• SIRA
  • Incentivizing Better Risk Decisions: Lessons from Rogue Actuaries.

Incentivizing Better Risk Decisions: Lessons from Rogue Actuaries.

  • 2019-06-27
  • 14:00 - 15:00
  • Zoom

Register 

Tony Martin-Vegue - "Incentivizing Better Risk Decisions: Lessons from Rogue Actuaries"

Time: 2pm ET / 11am PT / 1pm CT 


What do Tom Jones’ chest hair, alien abductions, and Tylenol’s brand recognition have in common? An actuary – somewhere in the world – determined the probability and impact of a loss event and reduced enough uncertainty to issue an insurance policy.

Yet, in the field of risk management, we hear that this is impossible: we can’t measure intangibles; we can’t determine the probability of an event that’s never happened, and oftentimes, measuring probability itself is not possible. The insurance industry shows us that this just isn’t true, and they have the money to prove it. Insurance is a thriving business with excellent margins, built on uncertainty reduction.

Why? The answer lies in incentives. Insurance is based on making uncertainty reduction profitable. With very few exceptions, cyber risk is set up to disincentivize good decisions. Using superstition and gut checks as a cheap replacement for data and utilizing debunked risk models are deemed “good enough” at best, and “really good!” at worst. Attendees will learn about how actuaries have historically tackled these challenges and receive practical tips on how companies and risk managers alike can be incentivized toward better risk decisions.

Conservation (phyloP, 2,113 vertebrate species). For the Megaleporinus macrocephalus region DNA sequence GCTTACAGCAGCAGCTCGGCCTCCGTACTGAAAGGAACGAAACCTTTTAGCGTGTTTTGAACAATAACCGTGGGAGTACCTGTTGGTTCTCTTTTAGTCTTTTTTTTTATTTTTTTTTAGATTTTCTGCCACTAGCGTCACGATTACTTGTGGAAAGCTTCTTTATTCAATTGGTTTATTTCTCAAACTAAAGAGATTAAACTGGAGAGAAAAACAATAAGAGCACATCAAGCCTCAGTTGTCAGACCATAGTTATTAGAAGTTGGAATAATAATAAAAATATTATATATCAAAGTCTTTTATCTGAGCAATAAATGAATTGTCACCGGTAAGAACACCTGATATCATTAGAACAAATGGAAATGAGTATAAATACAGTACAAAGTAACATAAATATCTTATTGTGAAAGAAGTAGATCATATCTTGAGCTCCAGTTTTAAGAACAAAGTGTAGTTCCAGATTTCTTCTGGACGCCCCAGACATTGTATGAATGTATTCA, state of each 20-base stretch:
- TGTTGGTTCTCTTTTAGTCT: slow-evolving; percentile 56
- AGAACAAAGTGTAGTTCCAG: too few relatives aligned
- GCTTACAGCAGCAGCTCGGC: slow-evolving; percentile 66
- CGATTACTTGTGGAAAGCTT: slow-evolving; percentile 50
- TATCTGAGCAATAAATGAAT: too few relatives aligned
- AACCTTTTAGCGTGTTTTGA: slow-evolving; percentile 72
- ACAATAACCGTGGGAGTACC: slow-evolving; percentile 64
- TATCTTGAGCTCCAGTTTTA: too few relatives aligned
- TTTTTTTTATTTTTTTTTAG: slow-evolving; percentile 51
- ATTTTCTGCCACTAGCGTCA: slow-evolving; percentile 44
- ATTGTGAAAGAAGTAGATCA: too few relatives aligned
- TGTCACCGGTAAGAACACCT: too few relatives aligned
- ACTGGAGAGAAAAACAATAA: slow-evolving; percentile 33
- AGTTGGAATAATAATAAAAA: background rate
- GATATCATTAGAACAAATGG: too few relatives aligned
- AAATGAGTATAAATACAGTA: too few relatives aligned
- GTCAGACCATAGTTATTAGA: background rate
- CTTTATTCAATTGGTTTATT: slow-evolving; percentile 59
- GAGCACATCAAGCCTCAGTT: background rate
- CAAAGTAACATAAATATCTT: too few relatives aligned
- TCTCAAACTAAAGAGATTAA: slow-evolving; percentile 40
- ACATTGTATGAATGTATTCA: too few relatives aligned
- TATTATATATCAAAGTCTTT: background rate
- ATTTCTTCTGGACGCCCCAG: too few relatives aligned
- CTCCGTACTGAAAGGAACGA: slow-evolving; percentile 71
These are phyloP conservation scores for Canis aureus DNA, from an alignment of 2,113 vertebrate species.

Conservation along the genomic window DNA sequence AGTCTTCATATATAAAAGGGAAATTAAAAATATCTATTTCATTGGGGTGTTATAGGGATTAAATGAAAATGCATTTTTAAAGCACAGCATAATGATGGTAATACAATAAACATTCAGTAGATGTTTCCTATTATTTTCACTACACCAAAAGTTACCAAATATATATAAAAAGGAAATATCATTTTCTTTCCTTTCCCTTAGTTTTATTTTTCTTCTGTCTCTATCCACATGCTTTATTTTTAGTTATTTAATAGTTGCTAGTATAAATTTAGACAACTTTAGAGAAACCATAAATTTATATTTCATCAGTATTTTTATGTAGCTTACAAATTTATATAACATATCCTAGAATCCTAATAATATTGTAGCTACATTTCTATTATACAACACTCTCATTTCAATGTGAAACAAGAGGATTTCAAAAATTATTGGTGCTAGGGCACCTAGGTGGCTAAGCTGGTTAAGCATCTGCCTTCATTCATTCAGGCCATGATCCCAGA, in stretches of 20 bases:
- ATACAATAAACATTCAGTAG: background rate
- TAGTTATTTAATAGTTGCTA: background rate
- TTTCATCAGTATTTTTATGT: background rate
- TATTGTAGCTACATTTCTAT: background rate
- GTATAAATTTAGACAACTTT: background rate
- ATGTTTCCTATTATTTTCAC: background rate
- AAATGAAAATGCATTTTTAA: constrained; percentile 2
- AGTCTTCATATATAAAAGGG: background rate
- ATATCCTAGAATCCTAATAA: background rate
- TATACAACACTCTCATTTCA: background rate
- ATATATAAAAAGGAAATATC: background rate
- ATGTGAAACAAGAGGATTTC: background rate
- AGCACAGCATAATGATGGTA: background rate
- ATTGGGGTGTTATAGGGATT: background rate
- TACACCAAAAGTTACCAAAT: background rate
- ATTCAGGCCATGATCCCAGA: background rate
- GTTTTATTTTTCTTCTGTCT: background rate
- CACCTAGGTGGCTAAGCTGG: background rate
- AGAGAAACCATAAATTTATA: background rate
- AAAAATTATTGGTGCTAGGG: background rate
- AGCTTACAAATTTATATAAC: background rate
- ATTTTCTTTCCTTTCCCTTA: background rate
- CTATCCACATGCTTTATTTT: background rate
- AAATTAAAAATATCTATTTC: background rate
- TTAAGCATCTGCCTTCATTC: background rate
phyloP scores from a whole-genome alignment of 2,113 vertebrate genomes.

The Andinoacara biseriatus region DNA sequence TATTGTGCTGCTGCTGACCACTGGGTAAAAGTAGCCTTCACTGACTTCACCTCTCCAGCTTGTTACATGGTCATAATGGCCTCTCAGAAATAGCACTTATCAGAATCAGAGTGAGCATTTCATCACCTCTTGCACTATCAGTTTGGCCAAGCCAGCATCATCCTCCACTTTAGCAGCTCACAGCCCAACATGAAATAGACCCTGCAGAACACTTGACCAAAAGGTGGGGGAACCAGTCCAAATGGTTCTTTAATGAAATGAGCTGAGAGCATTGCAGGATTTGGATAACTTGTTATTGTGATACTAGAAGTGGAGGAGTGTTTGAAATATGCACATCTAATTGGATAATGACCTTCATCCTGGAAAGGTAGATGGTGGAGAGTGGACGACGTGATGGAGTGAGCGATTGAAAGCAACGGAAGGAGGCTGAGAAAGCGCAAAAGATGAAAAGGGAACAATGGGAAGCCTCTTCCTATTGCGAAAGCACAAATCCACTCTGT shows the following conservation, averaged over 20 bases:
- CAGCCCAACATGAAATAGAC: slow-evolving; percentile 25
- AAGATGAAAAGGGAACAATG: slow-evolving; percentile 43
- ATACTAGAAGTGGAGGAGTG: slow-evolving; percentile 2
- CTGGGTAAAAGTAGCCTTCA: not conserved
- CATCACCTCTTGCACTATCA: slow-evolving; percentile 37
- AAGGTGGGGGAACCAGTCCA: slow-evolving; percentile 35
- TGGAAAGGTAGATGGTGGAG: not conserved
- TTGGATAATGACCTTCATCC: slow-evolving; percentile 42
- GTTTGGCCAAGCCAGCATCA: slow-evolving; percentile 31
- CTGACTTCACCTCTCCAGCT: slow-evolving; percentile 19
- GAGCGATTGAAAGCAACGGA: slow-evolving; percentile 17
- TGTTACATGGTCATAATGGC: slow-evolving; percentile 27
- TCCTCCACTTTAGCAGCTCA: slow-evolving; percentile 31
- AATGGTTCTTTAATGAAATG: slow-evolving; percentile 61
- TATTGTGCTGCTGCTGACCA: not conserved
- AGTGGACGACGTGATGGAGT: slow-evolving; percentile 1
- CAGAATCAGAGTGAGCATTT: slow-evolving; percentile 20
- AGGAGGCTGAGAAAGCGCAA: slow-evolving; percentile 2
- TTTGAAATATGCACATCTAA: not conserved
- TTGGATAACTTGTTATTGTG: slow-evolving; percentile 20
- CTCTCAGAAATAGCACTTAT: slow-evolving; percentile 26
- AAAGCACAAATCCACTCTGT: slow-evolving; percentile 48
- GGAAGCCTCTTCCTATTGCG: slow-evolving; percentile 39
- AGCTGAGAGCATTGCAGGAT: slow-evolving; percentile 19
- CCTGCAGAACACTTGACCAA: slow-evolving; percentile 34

Tony Martin-Vegue is a writer, speaker and risk expert with a passion for data driven decision making. He brings his expertise in economics, cyber risk quantification and information security to advise senior operational and security leaders on how to integrate evidence-based risk analysis into business strategy. He has led risk teams for several Bay Area financial institutions and in the words of his eight-year-old son, has spent much of the last 20 years “Fighting criminals on the internet.” Tony is also the chair of the San Francisco chapter of the FAIR Institute – a professional organization dedicated to advancing risk quantification.

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